Results from Japan's national census last year are dribbling in and the reaction in the media often focuses on one pair of statistics: The number of households is increasing while population is declining, which means that there are a lot more single-person households than there were 10 years ago and there will be even more 10 years from now. In fact, experts predict that single-person households will be the dominant demographic in a short time, and many if not most of them will be occupied by lonely old people, presumably with no families to fall back on, thus placing even greater strain on an already overburdened social welfare system.
Asahi Shimbun covered this issue in a multipart series of articles for which the editors coined a word, kozoku, that combines the characters for "loneliness" and "group." Prime Minister Naoto Kan has already adopted the term for a government-sponsored panel to study the phenomenon. Though Japan's graying society and low birthrate have been hot topics for years, the series approaches them from a different angle, with a sense of chickens coming home to roost. Japan's dark future is not due to the serendipity of markets and changing social values, though those aspects do have their impacts. The series implies that the "kozoku country" Japan is turning into is the logical outcome of the entire postwar experiment.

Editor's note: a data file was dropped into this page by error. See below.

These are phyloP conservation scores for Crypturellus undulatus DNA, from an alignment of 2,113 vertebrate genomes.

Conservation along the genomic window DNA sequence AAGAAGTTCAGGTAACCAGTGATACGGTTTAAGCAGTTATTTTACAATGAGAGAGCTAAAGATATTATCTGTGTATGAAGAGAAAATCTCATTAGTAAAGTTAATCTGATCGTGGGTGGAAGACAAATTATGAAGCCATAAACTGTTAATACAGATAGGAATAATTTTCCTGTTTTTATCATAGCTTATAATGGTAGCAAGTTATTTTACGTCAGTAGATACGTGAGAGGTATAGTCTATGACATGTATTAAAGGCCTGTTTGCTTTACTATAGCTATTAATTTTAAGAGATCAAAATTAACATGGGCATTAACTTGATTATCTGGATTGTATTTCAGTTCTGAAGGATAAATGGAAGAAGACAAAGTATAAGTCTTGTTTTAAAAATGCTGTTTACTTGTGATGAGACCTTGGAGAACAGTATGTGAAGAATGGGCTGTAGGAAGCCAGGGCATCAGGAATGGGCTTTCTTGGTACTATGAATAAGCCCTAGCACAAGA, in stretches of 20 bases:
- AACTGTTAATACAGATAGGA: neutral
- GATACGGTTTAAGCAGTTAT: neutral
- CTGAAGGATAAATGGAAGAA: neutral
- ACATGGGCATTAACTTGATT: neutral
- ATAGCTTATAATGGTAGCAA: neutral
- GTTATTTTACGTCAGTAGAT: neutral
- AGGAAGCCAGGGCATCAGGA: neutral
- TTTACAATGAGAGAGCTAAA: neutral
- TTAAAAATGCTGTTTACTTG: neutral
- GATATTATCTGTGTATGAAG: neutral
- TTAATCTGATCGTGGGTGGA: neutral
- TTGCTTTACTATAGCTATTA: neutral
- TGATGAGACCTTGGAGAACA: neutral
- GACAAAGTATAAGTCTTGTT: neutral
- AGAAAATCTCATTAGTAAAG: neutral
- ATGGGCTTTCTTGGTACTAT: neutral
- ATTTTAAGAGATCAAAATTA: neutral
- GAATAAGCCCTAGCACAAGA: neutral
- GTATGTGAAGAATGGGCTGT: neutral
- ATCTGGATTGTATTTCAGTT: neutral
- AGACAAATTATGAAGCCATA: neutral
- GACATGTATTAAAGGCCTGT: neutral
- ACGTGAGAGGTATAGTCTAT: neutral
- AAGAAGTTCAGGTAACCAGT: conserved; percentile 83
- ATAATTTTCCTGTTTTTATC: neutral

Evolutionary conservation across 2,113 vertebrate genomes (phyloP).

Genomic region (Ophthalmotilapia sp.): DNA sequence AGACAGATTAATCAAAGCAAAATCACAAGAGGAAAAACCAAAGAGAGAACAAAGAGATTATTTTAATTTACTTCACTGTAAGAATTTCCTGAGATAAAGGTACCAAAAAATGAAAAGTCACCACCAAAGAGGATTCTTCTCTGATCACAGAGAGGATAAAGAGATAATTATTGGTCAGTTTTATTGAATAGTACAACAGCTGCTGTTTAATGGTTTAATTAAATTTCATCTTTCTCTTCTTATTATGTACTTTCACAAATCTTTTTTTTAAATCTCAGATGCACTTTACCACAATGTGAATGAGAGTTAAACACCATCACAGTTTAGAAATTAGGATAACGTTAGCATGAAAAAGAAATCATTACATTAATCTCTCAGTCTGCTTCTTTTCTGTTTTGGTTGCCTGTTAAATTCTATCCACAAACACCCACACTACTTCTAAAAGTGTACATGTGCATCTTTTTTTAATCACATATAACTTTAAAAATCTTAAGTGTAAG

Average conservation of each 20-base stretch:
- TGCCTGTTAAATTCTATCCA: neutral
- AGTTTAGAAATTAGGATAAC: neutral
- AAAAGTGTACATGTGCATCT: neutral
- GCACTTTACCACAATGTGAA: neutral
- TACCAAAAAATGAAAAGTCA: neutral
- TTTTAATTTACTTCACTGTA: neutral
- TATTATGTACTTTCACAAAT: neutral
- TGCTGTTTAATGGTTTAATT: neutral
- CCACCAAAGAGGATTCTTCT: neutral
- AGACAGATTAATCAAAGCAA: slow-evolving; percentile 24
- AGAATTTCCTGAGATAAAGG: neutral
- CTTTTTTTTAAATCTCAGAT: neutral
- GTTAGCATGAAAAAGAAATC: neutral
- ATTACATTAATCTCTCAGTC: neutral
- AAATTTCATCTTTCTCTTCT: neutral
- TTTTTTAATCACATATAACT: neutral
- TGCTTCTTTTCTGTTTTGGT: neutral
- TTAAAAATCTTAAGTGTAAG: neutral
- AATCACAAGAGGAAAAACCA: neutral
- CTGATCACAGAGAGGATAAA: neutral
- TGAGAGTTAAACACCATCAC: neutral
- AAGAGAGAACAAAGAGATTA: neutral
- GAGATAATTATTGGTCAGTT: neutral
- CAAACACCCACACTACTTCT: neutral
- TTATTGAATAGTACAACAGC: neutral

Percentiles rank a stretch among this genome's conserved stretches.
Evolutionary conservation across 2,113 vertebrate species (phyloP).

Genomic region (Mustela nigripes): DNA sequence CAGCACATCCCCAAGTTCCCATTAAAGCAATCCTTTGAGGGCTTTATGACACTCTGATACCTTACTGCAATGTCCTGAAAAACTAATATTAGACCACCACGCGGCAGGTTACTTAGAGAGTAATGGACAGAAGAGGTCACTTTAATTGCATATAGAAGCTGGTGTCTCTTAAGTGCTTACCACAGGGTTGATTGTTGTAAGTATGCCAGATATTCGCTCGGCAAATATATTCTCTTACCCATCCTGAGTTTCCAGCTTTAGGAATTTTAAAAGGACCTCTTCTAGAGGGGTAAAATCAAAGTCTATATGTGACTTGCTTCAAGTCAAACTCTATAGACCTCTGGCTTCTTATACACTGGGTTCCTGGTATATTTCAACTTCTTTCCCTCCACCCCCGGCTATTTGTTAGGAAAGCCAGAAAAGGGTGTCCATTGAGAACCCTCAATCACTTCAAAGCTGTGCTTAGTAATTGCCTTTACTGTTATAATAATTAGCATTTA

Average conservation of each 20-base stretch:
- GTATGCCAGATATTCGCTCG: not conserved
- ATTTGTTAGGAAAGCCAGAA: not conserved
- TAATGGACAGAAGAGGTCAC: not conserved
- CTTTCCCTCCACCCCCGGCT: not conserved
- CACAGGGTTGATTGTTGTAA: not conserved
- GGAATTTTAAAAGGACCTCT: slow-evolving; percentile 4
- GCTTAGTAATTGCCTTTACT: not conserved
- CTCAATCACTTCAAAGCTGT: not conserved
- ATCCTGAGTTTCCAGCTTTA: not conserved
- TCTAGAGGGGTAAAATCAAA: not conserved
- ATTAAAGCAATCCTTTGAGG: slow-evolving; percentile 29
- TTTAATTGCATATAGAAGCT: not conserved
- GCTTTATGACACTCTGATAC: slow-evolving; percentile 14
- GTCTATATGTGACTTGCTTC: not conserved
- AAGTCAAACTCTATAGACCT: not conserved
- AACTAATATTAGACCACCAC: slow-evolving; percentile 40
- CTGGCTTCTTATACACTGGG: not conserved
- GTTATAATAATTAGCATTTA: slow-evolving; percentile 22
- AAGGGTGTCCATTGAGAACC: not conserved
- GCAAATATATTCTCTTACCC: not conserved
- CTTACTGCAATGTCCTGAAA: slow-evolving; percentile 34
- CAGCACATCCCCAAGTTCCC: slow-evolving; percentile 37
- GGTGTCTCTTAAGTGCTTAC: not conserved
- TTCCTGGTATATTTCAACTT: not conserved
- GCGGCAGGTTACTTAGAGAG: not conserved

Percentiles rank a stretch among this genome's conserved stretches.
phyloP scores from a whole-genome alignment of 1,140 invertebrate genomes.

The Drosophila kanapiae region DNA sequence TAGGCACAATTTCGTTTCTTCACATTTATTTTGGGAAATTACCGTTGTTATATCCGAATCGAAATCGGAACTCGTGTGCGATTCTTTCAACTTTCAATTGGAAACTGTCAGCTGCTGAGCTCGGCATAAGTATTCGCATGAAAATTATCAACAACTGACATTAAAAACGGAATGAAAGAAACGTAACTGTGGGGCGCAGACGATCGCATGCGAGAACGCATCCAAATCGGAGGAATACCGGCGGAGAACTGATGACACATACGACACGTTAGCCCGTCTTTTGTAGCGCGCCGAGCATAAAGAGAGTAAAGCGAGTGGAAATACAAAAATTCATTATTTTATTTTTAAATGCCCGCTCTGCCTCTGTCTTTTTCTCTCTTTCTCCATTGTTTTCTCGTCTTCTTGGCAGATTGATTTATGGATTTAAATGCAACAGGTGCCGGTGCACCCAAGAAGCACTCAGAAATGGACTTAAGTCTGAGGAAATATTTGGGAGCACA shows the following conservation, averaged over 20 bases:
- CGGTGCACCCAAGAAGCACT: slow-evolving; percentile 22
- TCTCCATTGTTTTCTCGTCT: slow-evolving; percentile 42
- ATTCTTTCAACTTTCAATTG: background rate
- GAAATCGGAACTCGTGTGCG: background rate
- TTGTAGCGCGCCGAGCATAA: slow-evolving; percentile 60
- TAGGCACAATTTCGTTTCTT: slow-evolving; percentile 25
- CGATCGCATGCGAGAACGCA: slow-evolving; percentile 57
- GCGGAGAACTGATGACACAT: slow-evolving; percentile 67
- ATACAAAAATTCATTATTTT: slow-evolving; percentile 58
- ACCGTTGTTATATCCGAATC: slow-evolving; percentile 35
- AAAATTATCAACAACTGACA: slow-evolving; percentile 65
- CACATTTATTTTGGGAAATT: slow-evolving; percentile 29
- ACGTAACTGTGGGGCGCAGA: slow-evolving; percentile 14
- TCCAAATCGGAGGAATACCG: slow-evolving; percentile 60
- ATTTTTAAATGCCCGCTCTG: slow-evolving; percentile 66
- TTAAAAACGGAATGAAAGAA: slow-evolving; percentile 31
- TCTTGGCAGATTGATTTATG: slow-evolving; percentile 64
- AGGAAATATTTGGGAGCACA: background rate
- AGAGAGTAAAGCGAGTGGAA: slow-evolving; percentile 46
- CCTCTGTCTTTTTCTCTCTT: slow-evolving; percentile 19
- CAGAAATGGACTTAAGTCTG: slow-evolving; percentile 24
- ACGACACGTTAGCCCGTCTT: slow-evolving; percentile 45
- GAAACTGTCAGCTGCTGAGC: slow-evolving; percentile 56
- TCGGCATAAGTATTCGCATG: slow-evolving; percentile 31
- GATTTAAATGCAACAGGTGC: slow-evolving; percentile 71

In an editorial adjunct to the series, editor Hiroki Manabe says he was inspired by a helicopter flight over Chiba and Kanagawa Prefectures that revealed a vast expanse of "carbon copy" houses. After the war, government policy and the attendant media message said that social life should adhere to one model: a man who is a lifetime employee of a company; a woman who is a wife, mother and housekeeper; and a home that they own. Because this model prevailed, it is easy to disregard what an enormous undertaking it was to achieve in the course of a single generation. It required the construction of a rigid welfare and education system that places society's burdens squarely on the shoulders of nuclear families.